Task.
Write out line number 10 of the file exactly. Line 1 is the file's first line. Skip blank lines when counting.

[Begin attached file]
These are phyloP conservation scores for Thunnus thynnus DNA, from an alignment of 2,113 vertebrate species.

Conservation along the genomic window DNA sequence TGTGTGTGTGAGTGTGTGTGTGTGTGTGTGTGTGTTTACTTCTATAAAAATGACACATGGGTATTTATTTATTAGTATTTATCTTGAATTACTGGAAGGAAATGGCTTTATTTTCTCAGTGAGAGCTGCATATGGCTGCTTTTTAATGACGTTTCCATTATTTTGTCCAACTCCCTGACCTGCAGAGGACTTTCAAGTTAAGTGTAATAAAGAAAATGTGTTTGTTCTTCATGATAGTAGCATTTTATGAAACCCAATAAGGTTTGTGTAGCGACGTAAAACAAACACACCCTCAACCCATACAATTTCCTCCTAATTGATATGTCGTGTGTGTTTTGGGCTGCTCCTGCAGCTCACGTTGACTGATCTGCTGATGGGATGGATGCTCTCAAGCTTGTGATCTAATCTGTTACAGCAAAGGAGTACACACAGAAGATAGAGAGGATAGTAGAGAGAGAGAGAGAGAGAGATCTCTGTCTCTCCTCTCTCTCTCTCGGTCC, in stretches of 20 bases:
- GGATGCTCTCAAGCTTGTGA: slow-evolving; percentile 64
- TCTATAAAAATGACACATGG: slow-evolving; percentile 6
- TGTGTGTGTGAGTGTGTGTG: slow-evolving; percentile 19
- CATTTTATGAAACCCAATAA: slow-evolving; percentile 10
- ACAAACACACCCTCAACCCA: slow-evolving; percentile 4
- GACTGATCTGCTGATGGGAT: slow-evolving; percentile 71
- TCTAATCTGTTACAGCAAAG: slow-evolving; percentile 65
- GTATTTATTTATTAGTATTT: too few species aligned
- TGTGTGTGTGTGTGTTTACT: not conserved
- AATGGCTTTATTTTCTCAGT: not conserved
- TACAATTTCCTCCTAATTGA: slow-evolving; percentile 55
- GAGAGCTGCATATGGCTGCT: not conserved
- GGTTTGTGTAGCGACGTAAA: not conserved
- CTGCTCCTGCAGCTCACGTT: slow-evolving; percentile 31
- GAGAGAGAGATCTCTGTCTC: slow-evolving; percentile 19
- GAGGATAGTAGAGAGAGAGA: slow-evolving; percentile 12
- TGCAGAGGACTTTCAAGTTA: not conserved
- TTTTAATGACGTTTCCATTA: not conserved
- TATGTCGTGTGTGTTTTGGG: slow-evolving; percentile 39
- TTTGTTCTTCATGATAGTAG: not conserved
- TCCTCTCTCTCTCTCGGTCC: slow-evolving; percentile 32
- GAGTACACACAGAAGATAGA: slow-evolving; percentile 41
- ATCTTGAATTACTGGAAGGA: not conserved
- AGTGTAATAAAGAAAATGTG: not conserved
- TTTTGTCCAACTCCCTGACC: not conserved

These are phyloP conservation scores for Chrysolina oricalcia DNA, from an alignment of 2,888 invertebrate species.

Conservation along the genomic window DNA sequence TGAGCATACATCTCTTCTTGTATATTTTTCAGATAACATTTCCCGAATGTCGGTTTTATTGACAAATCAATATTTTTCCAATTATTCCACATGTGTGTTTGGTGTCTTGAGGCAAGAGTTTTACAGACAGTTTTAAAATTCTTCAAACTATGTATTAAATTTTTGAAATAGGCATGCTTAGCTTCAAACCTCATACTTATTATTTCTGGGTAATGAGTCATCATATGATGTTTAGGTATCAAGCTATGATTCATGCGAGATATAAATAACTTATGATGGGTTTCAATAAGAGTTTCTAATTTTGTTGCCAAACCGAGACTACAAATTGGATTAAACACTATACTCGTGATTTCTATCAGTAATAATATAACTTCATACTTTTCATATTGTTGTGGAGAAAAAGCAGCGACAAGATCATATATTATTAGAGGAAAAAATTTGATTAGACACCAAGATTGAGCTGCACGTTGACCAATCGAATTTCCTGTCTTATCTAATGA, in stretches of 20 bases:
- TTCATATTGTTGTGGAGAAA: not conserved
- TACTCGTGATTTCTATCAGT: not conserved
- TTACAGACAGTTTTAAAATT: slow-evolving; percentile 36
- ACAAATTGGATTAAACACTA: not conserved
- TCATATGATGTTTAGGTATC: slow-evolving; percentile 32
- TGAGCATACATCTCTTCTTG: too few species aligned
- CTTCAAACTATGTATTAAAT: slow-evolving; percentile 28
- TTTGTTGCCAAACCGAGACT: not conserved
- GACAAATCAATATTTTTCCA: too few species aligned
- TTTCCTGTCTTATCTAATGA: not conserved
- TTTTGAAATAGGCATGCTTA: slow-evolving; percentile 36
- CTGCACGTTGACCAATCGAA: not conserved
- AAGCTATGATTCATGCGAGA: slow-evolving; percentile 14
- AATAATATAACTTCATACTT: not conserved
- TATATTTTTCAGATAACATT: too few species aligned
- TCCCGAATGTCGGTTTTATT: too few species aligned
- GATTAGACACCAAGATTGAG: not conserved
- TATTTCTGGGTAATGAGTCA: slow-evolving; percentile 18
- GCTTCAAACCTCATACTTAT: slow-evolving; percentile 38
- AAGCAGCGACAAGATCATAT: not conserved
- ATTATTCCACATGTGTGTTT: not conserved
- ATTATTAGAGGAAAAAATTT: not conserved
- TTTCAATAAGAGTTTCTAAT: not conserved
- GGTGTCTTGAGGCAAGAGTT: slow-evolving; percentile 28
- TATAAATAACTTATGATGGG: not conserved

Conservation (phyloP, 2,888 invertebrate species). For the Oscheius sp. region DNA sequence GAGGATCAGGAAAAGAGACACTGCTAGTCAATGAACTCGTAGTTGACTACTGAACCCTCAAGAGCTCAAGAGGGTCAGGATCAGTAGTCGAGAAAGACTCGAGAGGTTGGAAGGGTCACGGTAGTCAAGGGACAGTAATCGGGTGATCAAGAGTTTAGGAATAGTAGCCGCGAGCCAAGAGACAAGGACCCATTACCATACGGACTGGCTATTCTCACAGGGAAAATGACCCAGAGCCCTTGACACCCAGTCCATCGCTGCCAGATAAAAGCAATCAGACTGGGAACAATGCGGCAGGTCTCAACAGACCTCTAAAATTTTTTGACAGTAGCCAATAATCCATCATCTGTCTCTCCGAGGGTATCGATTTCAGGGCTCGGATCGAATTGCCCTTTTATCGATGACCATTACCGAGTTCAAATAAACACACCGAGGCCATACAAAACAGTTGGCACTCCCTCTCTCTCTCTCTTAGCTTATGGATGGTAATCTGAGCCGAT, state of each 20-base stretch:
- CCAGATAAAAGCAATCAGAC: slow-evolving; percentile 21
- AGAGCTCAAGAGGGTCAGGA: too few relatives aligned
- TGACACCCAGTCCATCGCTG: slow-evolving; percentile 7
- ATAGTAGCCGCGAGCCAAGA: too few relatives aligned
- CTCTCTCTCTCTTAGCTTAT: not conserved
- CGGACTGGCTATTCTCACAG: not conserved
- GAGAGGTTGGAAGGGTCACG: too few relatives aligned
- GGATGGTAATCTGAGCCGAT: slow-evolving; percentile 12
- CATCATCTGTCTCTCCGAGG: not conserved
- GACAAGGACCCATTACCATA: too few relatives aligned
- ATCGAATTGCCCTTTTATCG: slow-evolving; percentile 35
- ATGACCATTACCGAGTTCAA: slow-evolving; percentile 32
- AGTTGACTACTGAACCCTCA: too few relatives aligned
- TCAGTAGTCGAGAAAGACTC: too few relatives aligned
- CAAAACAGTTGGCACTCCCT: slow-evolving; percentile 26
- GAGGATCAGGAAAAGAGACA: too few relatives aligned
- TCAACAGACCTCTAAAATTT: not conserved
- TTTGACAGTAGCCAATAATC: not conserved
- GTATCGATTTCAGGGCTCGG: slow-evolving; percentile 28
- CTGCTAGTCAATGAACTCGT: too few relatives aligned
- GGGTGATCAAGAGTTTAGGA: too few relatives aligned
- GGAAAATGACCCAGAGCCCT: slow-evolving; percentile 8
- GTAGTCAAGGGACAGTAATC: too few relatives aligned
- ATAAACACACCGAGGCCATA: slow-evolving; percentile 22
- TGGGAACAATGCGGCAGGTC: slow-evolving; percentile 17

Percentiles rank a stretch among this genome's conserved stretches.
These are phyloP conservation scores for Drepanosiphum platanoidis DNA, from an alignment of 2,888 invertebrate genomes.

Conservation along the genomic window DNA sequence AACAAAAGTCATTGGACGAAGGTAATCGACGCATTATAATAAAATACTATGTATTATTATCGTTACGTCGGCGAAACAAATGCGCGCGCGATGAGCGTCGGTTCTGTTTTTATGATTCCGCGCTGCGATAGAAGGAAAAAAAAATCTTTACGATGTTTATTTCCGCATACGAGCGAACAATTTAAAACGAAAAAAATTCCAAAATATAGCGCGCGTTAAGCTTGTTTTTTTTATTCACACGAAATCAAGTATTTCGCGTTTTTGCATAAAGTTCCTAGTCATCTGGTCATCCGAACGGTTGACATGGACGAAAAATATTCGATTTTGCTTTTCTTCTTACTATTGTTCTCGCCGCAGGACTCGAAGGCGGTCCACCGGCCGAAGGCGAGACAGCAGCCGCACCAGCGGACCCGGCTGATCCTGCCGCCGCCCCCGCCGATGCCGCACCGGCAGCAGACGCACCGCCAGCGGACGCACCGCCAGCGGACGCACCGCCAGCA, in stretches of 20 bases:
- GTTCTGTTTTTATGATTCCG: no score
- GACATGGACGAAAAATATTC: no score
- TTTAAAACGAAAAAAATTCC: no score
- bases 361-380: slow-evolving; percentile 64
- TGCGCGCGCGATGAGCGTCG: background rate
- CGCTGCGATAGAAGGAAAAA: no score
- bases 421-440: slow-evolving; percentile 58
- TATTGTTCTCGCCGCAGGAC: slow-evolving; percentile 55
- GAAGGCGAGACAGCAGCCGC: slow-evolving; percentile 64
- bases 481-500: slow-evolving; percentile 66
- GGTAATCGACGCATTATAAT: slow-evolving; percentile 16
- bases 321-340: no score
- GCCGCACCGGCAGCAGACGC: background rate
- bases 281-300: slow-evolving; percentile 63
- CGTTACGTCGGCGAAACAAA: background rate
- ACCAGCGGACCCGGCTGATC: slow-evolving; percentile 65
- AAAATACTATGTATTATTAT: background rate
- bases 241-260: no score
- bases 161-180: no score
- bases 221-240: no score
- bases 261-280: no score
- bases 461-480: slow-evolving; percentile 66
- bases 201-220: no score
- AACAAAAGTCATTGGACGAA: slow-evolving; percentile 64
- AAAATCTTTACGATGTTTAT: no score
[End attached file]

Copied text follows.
- GTATTTATTTATTAGTATTT: too few species aligned